Hi @mlyons I’ll see what I can find out; however, it may be up to the Node team at this point…
Hey all, I wanted to follow up since I said I was going to check this out. I don’t have an update at the moment; I wish I had more information and I can only begin to imagine how frustrating this is. We will update if more information becomes available.
I moved a post to a new topic: Node crashing my app
This issue seems to have been resolved in the recent Node.js 4.0 release.
Here’s a memory usage graph for a small Node.js application running inside of Docker on Amazon EC2 Container Service:
The squiggles on the far right are probably unrelated to NewRelic - the system started receiving data from other systems just around the time where Node.js 4.0 was installed.
@schourode Neat! Thanks for reporting back. We are just rounding out an overhaul of our benchmarking infrastructure so we can analyze more versions of node over long periods of time and a spread of config/environment setups, looking forward to tossing the agent into it with 4.0.
Could you confirm for me what version you were on before you upgraded, what framework you are using, and if you tested it: if disabling SSL fixed the memory leak for you in the past.
@wraithan This system was running Node.js 0.12.7 before the upgrade. It is
a super tiny HTTP service built with Express. We never did try the no-HTTPS
Hello all! We have a new post on this particular issue that may be of interest. You can find it here:
Hi, thanks for looking into this.
Wanted to say that this is still a problem using
"node": "5.6.0" and
Here is the before and after memory usage for us when we disabled the newrelic agent.
Hope you find a solution or different strategy to log things because at this state we cannot use New Relic in production.
Hi @peralmq. Thanks for passing this along. Are you using cluster mode? This would multiply the memory usage of the agent per process. Since memory is leveling out here, and not continuing to grow, this may just be typical memory usage, and not a leak. Additionally, node 5 is not officially supported. It is tested and we have not found any issues, but we only support even numbered branches.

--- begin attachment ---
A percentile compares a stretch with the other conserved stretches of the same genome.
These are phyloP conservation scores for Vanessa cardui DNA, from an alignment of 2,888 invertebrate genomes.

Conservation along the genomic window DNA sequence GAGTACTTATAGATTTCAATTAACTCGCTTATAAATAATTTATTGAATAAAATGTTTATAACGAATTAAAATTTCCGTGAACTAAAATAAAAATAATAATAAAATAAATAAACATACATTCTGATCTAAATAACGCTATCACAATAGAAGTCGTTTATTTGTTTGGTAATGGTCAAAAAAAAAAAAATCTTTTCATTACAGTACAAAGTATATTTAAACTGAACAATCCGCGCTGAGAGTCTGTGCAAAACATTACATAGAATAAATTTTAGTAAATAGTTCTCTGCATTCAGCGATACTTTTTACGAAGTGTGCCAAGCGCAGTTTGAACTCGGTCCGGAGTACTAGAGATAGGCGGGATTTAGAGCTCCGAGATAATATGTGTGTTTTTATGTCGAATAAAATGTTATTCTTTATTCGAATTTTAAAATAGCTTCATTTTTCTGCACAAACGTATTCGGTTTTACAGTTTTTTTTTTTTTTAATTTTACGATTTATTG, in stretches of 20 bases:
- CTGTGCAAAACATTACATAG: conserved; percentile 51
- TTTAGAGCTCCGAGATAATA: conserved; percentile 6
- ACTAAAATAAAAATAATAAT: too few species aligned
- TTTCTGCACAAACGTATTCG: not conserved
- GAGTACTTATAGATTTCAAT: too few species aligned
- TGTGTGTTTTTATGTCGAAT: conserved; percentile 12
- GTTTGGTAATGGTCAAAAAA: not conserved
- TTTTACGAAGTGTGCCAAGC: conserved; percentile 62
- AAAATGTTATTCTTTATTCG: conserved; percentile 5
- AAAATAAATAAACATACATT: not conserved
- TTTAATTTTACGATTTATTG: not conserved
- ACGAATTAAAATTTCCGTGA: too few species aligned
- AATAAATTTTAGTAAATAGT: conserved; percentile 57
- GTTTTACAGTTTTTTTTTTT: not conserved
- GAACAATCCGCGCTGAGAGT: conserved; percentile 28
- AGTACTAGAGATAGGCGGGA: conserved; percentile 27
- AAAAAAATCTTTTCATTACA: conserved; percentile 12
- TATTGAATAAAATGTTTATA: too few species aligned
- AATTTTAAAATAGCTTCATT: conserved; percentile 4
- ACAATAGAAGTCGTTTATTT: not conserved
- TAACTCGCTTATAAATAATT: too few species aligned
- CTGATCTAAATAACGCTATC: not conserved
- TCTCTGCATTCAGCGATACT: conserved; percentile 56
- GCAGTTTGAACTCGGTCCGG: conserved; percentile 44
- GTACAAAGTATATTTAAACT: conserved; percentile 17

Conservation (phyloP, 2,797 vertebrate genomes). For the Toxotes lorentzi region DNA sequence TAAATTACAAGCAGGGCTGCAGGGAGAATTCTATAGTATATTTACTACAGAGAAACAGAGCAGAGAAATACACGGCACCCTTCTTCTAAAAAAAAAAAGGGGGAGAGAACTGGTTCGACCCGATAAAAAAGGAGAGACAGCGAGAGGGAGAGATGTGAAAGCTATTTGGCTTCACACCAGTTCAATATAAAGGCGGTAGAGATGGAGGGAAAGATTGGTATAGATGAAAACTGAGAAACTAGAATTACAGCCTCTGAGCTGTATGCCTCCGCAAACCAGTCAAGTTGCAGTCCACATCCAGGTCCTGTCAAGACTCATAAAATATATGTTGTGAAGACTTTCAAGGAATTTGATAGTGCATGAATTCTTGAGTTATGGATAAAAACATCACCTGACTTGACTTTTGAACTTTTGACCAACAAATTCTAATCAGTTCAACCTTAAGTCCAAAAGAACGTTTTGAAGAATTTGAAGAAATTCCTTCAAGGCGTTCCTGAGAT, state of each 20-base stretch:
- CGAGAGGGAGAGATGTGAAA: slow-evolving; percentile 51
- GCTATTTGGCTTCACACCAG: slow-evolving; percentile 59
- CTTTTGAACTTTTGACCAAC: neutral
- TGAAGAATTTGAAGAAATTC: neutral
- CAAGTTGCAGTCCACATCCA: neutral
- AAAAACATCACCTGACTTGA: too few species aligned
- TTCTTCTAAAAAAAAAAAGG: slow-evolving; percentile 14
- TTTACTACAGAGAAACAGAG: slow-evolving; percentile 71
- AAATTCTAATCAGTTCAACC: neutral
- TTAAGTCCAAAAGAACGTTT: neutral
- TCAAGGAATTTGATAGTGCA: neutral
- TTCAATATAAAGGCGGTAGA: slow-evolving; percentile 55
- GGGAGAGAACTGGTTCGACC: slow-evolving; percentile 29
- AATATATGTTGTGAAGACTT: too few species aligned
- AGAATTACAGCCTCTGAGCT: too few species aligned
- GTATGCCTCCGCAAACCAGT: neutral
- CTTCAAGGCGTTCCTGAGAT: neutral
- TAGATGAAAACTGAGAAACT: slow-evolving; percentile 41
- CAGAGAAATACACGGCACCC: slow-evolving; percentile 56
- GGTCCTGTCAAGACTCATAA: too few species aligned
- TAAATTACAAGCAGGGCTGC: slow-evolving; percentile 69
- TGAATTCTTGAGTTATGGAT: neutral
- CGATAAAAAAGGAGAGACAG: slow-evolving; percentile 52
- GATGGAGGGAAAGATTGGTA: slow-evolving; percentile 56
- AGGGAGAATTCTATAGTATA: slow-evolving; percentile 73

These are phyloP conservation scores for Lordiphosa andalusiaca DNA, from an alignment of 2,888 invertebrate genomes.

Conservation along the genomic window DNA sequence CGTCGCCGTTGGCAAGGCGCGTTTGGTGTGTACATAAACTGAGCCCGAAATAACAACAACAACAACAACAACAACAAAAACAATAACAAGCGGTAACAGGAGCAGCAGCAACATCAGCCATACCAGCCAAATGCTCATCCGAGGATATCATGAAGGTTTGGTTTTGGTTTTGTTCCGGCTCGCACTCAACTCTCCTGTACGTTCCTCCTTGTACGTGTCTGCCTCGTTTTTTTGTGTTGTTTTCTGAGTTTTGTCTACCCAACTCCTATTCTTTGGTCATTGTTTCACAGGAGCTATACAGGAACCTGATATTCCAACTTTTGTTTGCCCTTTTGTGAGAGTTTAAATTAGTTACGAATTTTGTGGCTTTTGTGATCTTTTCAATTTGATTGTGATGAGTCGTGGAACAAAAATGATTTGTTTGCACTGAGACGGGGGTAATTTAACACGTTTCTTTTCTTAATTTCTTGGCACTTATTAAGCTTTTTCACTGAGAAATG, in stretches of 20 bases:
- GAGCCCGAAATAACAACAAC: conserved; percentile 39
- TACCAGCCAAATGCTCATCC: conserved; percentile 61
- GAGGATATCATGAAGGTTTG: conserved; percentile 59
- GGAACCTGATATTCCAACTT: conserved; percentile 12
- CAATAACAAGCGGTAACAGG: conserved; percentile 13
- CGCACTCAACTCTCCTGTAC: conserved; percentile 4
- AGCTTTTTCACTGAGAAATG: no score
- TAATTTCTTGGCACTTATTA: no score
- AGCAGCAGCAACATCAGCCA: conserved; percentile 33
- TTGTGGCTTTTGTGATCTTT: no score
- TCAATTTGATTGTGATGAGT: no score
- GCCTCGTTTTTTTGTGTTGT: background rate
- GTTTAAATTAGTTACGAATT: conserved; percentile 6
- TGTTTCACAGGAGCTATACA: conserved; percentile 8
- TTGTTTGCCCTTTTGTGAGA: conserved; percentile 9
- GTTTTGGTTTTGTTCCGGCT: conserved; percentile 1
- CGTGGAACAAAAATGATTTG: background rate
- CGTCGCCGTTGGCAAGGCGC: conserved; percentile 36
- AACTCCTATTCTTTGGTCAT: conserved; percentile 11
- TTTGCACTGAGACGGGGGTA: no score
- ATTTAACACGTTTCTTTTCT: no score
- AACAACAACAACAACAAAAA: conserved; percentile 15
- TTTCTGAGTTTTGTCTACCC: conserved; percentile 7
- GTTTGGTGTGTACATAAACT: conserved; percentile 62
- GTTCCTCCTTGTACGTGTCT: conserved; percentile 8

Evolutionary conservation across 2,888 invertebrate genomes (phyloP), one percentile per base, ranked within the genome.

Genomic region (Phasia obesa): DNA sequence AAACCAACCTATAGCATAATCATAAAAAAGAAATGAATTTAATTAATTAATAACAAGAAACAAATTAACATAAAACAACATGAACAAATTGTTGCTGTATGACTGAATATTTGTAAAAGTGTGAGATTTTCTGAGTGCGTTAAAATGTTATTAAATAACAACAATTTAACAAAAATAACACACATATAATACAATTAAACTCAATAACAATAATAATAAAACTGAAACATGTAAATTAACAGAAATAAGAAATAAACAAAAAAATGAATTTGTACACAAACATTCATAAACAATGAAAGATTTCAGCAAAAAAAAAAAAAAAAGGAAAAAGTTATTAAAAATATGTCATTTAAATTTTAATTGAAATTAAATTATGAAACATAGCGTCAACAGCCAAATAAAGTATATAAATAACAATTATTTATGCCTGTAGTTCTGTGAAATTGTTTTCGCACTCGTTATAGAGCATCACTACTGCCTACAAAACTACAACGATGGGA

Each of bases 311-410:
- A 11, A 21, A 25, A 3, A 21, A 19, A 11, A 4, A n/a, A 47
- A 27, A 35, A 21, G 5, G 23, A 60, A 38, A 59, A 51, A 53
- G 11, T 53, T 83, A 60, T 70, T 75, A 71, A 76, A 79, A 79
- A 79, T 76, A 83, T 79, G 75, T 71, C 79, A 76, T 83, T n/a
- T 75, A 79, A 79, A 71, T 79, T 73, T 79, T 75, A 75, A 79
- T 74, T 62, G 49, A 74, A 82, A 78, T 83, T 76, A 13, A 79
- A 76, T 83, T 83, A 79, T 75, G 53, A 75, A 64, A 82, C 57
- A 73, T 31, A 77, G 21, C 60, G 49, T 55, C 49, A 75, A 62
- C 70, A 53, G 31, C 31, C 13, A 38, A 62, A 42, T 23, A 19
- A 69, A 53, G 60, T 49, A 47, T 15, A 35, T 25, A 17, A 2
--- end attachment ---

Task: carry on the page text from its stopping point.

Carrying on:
Hi @seth, not using Cluster mode.
The graphs there won’t tell the whole story since during that day we were monitoring our services and restarting them once the memory grew too much. We were running this on dynos with 512MB RAM and they eventually crashed due to out of memory exceptions. Of course it might have worked better on a dyno with higher memory but now it’s impossible to say. So the only thing I can let you know is that there was a huge difference in terms of memory load before and after we disabled the new relic agent. And before our dynos crash now they don’t.
Thanks for letting me know about the even number support, had missed that, but hopefully you still want to know how the agent is behaving for us who try to use it on Node 5.
Absolutely @peralmq. That makes a bit more sense now. Performance is one of our top concerns, so if you have a reproduction case you can pass along, that would be most helpful. I could open up a ticket for you to pass that along if you want.
What’s the current status of the issue?
Hey @mathieug! Are you having the same issues as mentioned above? I would love to hear the specifics of your issue in case there is something our experts could suggest for you. Seems to me like the issues here are a bit different for everyone. Thanks!
What’s the status here?
@enricostahn This topic has been around for a long time and has at least 2 separate issues mentioned, both of which should be resolved so I’m not sure what you are looking for an update on. Here are the issues I see mentioned:
- A leak in node core related to SSL that dates back to Node 0.12. I believe it was only an issue in 0.12 and has long since been addressed.
- a leak in an old version of a memcached library that was exacerbated by the agent.
As mentioned with #2, we sometimes see reports of memory leaks incorrectly attributed to the agent since, due to the way it instruments things, it can exacerbate existing leaks. I mention this only to point out that it can be difficult at times to pinpoint issues. If you believe you are experiencing a memory leak caused by the agent, please contact support so that they can work with you to collect necessary information to investigate further.
And to everyone else, we’re going to close this topic to avoid conflating it with any future discussions of potential memory leaks. If you believe you are experiencing a memory leak with the agent, please contact support or create a new topic with the details in our NodeJS Agent category